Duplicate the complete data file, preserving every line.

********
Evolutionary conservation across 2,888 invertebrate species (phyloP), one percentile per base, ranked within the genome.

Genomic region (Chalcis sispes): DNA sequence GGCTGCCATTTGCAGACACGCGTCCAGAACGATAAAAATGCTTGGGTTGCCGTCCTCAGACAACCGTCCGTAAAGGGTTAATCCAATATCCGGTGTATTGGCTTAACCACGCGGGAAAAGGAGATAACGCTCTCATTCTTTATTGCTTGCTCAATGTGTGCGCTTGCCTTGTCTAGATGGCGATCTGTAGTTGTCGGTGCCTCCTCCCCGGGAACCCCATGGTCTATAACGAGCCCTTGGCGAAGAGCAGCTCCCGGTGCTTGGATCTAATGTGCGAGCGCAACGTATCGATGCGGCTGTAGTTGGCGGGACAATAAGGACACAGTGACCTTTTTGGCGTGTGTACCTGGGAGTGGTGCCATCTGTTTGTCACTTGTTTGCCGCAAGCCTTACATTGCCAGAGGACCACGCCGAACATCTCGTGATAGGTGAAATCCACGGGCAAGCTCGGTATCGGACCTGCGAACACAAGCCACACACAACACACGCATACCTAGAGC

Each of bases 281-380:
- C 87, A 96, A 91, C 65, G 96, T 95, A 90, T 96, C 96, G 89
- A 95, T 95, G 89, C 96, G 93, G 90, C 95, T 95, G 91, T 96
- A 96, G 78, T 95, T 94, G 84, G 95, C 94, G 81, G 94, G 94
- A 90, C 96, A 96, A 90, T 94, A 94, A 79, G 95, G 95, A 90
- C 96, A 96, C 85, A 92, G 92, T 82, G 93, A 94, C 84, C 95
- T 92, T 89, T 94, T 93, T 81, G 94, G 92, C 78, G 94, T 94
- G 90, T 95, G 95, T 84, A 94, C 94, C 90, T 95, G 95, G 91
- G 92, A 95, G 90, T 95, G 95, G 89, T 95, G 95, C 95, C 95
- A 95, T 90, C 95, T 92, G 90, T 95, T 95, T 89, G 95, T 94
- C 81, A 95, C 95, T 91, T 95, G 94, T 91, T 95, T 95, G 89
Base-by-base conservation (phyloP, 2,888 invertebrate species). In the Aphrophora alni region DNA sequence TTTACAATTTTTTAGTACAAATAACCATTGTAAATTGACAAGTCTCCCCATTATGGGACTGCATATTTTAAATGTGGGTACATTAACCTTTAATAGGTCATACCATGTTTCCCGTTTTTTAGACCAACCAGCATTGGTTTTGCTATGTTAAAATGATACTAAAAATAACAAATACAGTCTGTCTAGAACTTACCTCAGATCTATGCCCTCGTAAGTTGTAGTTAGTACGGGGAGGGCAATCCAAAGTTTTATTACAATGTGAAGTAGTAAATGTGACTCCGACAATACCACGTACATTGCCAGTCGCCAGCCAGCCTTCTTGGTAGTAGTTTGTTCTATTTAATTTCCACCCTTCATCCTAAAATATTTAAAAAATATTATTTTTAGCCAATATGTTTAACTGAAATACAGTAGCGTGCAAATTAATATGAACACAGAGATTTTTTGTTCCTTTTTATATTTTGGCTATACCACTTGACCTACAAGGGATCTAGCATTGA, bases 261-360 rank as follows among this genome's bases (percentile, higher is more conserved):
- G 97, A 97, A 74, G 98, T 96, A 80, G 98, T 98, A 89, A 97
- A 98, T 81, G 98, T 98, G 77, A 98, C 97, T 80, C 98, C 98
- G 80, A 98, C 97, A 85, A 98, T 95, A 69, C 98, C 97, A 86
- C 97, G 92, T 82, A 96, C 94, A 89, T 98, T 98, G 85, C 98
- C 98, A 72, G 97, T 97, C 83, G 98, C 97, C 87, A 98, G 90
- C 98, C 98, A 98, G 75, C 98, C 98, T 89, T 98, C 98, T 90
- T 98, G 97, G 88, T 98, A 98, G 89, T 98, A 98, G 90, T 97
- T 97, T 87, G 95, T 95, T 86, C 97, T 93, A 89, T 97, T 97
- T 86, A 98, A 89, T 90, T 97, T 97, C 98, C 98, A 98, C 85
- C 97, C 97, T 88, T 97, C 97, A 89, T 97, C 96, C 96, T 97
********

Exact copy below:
Evolutionary conservation across 2,888 invertebrate species (phyloP), one percentile per base, ranked within the genome.

Genomic region (Chalcis sispes): DNA sequence GGCTGCCATTTGCAGACACGCGTCCAGAACGATAAAAATGCTTGGGTTGCCGTCCTCAGACAACCGTCCGTAAAGGGTTAATCCAATATCCGGTGTATTGGCTTAACCACGCGGGAAAAGGAGATAACGCTCTCATTCTTTATTGCTTGCTCAATGTGTGCGCTTGCCTTGTCTAGATGGCGATCTGTAGTTGTCGGTGCCTCCTCCCCGGGAACCCCATGGTCTATAACGAGCCCTTGGCGAAGAGCAGCTCCCGGTGCTTGGATCTAATGTGCGAGCGCAACGTATCGATGCGGCTGTAGTTGGCGGGACAATAAGGACACAGTGACCTTTTTGGCGTGTGTACCTGGGAGTGGTGCCATCTGTTTGTCACTTGTTTGCCGCAAGCCTTACATTGCCAGAGGACCACGCCGAACATCTCGTGATAGGTGAAATCCACGGGCAAGCTCGGTATCGGACCTGCGAACACAAGCCACACACAACACACGCATACCTAGAGC

Each of bases 281-380:
- C 87, A 96, A 91, C 65, G 96, T 95, A 90, T 96, C 96, G 89
- A 95, T 95, G 89, C 96, G 93, G 90, C 95, T 95, G 91, T 96
- A 96, G 78, T 95, T 94, G 84, G 95, C 94, G 81, G 94, G 94
- A 90, C 96, A 96, A 90, T 94, A 94, A 79, G 95, G 95, A 90
- C 96, A 96, C 85, A 92, G 92, T 82, G 93, A 94, C 84, C 95
- T 92, T 89, T 94, T 93, T 81, G 94, G 92, C 78, G 94, T 94
- G 90, T 95, G 95, T 84, A 94, C 94, C 90, T 95, G 95, G 91
- G 92, A 95, G 90, T 95, G 95, G 89, T 95, G 95, C 95, C 95
- A 95, T 90, C 95, T 92, G 90, T 95, T 95, T 89, G 95, T 94
- C 81, A 95, C 95, T 91, T 95, G 94, T 91, T 95, T 95, G 89
Base-by-base conservation (phyloP, 2,888 invertebrate species). In the Aphrophora alni region DNA sequence TTTACAATTTTTTAGTACAAATAACCATTGTAAATTGACAAGTCTCCCCATTATGGGACTGCATATTTTAAATGTGGGTACATTAACCTTTAATAGGTCATACCATGTTTCCCGTTTTTTAGACCAACCAGCATTGGTTTTGCTATGTTAAAATGATACTAAAAATAACAAATACAGTCTGTCTAGAACTTACCTCAGATCTATGCCCTCGTAAGTTGTAGTTAGTACGGGGAGGGCAATCCAAAGTTTTATTACAATGTGAAGTAGTAAATGTGACTCCGACAATACCACGTACATTGCCAGTCGCCAGCCAGCCTTCTTGGTAGTAGTTTGTTCTATTTAATTTCCACCCTTCATCCTAAAATATTTAAAAAATATTATTTTTAGCCAATATGTTTAACTGAAATACAGTAGCGTGCAAATTAATATGAACACAGAGATTTTTTGTTCCTTTTTATATTTTGGCTATACCACTTGACCTACAAGGGATCTAGCATTGA, bases 261-360 rank as follows among this genome's bases (percentile, higher is more conserved):
- G 97, A 97, A 74, G 98, T 96, A 80, G 98, T 98, A 89, A 97
- A 98, T 81, G 98, T 98, G 77, A 98, C 97, T 80, C 98, C 98
- G 80, A 98, C 97, A 85, A 98, T 95, A 69, C 98, C 97, A 86
- C 97, G 92, T 82, A 96, C 94, A 89, T 98, T 98, G 85, C 98
- C 98, A 72, G 97, T 97, C 83, G 98, C 97, C 87, A 98, G 90
- C 98, C 98, A 98, G 75, C 98, C 98, T 89, T 98, C 98, T 90
- T 98, G 97, G 88, T 98, A 98, G 89, T 98, A 98, G 90, T 97
- T 97, T 87, G 95, T 95, T 86, C 97, T 93, A 89, T 97, T 97
- T 86, A 98, A 89, T 90, T 97, T 97, C 98, C 98, A 98, C 85
- C 97, C 97, T 88, T 97, C 97, A 89, T 97, C 96, C 96, T 97